A couple of days in to The Longest Walk (read an update here) and I have noticed a few things while on the road. With nothing to do but walk, one has a lot of time to observe and think… and physics is getting a beating by my brain. To follow: Proof of Einstein’s theory of relativity and why waves have the power to change the world.
The first thing I notice is actually nothing to do with physics: people throw way too much stuff out their car windows on New Zealand roads man. Not cool. Chief among them are beverage containers. And it alarms me what a high percentage of those are beer bottles. Are there that many people drinking and driving? Seriously?! Other than the other general wrapper type of thing, which I’m not really surprised by, CDs rate pretty highly too. Why? In fairness, they have all been pretty rubbish CDs that I have seen. But are they all just too scratched? Passengers throwing perfectly good CDs out the windows out of disgust at the driver’s disgraceful taste in music? And then Christmas decorations! I mean, I know Christmas has just finished but what is wrong with storing it ‘til next year? Moral of the story: don’t be so lazy and disrespectful, people. If you must throw it out, there are perfectly good bins not too far away. Or if there’s not, take it home.
Second: Gale force winds can come from all directions at the same time. Someone please explain how this is so… or stop it.
Third on my observational list is proof of what Einstein said about space and time only being true in relative terms. You know the spiel: E=mc2 and how time is not absolute but relative to the observer. There’s obviously a bit more to it than that but in the country, you see all too clearly that it is true beyond a doubt. I’m gonna dub it ‘rural relativity’. It is the phenomenon of how everything in the country seems to be 5km down the road and/or 10 minutes away (by car). If you ask the local rural folk anyway. It makes not a lick of difference if the map and the speedo say 50km, nor if the clock suggests that it takes twice that. So the only logical explanation is that these guys are modifying tractors to go really fast. Like fast enough to warp the passage of time… Q.E.D.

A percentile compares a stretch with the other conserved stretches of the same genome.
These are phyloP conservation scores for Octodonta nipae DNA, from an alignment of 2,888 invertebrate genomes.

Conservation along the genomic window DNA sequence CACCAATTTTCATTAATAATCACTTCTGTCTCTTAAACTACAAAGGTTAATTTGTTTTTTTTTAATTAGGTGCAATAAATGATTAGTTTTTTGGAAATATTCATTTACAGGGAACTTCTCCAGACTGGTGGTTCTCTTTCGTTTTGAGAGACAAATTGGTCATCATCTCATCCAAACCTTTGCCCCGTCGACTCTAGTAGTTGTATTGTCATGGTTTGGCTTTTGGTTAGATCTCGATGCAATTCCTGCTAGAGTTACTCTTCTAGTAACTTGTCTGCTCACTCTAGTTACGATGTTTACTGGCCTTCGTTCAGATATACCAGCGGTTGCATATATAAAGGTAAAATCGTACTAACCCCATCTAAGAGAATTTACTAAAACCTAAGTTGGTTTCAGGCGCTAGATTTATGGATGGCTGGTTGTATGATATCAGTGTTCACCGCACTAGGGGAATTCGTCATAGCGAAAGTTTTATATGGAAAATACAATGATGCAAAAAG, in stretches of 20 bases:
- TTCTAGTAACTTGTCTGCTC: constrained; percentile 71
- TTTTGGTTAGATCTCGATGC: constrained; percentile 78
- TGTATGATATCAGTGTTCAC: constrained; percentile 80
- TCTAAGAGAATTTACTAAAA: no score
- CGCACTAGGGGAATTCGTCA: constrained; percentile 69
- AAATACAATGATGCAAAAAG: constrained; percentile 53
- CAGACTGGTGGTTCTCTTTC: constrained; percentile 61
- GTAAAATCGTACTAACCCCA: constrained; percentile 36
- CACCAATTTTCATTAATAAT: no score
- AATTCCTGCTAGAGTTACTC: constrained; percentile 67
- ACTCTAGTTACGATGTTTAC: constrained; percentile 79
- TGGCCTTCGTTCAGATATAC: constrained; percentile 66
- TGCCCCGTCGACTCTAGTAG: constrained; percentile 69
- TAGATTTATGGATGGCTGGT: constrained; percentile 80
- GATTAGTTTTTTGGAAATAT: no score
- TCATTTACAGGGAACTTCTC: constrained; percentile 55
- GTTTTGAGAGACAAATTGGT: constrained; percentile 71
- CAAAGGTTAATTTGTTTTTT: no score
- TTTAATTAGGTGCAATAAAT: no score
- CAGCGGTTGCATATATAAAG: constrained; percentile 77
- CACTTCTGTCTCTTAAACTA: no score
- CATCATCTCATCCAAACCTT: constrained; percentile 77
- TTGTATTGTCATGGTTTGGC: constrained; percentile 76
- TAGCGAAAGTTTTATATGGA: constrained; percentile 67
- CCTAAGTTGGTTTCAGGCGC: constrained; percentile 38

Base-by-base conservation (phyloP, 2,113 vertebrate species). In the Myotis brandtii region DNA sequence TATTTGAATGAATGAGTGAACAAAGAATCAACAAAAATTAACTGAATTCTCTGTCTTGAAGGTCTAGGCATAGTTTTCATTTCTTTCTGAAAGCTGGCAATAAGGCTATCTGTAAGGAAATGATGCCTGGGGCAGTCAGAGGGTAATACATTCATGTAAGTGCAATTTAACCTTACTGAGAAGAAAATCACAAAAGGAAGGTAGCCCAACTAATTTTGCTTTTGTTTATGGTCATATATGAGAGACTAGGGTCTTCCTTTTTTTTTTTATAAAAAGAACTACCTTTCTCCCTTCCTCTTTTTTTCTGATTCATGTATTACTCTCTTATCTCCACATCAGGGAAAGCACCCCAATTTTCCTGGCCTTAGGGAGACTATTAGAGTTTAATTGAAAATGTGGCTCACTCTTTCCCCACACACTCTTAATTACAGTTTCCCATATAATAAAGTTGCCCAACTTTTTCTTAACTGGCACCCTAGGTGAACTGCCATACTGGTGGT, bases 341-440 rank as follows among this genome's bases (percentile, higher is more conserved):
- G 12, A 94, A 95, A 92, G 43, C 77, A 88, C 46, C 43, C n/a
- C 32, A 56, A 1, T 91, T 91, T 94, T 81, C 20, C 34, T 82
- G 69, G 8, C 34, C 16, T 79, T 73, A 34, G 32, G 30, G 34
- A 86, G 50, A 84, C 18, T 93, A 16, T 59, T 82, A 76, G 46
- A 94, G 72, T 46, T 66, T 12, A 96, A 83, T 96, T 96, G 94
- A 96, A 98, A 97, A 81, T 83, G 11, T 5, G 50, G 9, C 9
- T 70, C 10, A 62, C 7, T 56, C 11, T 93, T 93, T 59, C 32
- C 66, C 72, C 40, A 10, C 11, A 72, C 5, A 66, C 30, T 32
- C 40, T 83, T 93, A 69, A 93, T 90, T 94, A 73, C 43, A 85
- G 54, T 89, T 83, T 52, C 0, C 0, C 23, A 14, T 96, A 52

Fourth is the power of a wave. Now you probably thought I meant an energy wave or something. Maybe an electromagnetic thing or even a wave in the sea. But no. Sadly I have deliberately misled you. The wave of which I speak is the humble greeting expressed with a jolly flutter of the phalanges. All along the route so far, I’ve made a point of waving to passers-by. It makes me happy. You know what? It makes the recipient happy too sometimes. Whatever happened to people just greeting everyone? Not for any specific reason. Just because. I don’t think it’s too far of a stretch to say that if we each made a point of just waving and maybe slipping in a sly little smile, the world would be a much happier place. Give it a whirl if you think I’m wrong. Prove me wrong.
This post is hardly going to stretch the ol’ brain pan, but I hope it was entertaining to someone 🙂 I hope you enjoy noticing stuff during your own day today.